Adjust your investment mix to be more tax efficient. For example, you could choose to hold more equity investments than fixed-income investments. Only 50% of the gains realized on shares sold is taxable, but investment income earned on bonds is fully taxable.
Invest excess funds in an exempt life insurance policy. Any investment income earned on an exempt life insurance policy is not included in your passive investment income total.
Set up an individual pension plan (IPP). An IPP is like a defined benefit pension plan and is not subject to the passive investment income rules.
Another tactic you should consider for year-end tax planning is to hasten your purchase of any depreciable assets. A depreciable asset is a type of capital property that you can claim the Capital Cost Allowance (CCA) on.
These are two of the best ways to make the most of tax planning with depreciable assets:
Make use of the Accelerated Investment Incentive. With this incentive, some depreciable assets are eligible for an enhanced first-year allowance.
Purchase equipment such as zero-emissions vehicles and clean energy equipment eligible for a 100 percent tax write-off.
Another essential part of tax planning is to make all of your donations before year-end. This applies to both charitable donations and political contributions.
For charitable donations, you need to consider the best way to make your donations and the different tax advantages of each type of donation. For example, you can:
Give a direct cash gift to a registered charity.
Use a donor-advised fund account at a public foundation. A donor-advised fund is like a charitable investment account.
Set up a private foundation to solely represent your interests.
We can help walk you through the tax implications of each of these types of charitable donations.
Make the Most of Covid-19 Relief Programs
While some COVID-19 relief programs, such as the Canada Emergency Wage Subsidy (CEWS) and Canada Emergency Rent Subsidy (CERS) have ended, others are still available. See if your business can benefit from any of the following relief programs:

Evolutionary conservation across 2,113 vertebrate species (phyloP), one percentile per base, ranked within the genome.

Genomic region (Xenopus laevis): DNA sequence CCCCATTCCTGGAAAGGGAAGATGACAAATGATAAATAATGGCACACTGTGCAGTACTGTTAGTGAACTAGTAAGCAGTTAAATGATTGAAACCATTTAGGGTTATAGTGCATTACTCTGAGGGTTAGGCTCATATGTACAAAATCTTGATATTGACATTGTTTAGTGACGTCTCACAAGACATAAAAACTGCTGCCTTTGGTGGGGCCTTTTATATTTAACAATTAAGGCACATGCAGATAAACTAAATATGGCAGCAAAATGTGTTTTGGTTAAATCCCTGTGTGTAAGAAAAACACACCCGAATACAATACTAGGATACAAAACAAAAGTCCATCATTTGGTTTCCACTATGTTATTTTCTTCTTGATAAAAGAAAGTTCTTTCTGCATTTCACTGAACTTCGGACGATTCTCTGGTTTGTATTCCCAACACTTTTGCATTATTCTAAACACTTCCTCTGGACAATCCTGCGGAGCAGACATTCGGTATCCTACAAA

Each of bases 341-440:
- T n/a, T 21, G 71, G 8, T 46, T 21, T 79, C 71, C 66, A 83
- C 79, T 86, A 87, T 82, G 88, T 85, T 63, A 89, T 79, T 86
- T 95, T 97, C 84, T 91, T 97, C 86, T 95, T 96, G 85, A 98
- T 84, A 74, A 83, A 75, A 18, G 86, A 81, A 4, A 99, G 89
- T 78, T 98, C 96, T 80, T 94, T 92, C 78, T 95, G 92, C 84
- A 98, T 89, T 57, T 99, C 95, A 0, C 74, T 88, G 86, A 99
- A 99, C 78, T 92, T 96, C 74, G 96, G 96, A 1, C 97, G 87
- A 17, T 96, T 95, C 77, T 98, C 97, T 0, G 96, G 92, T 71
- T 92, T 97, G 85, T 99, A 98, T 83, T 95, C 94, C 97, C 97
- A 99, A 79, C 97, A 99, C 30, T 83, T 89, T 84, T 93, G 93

Canada Recovery Hiring Program (CRHP). This program will continue to run until May 2022. If your business is eligible and continues to experience a decline in revenues as compared to pre-pandemic levels. In that case, the CRHP will provide support to assist in hiring new staff or increasing the wages of your existing staff.
Tourism and Hospitality Recovery Program. This new program provides wage and rent support to eligible businesses such as hotels and restaurants with an average monthly revenue reduction of at least 40% over the first 13 qualifying periods for the CEWS and a current month revenue loss of at least 40%.
Hardest Hit Business Recovery Program. This provides rent and wage support of up to 50% for eligible entities. Eligible entities must meet two conditions – an average monthly revenue reduction of at least 50% over the first 13 qualifying periods for the CEWS and a current month revenue loss of at least 50%.
General support in the event of a public health lockdown. If there is a public health lockdown and your business loses sufficient revenue, your business would be eligible for support at the same subsidy rates as the Tourism and Hospitality Recovery Program.
Know what’s included as taxable income. If you received assistance from the government assistance programs, including the CEWS, CERS, and CRHP, this assistance is taxable as income.
Get year-end tax planning help from someone you can trust!
We’re here to help you with your year-end tax planning. Book some time with us today to learn how you can benefit from these tax tips and strategies.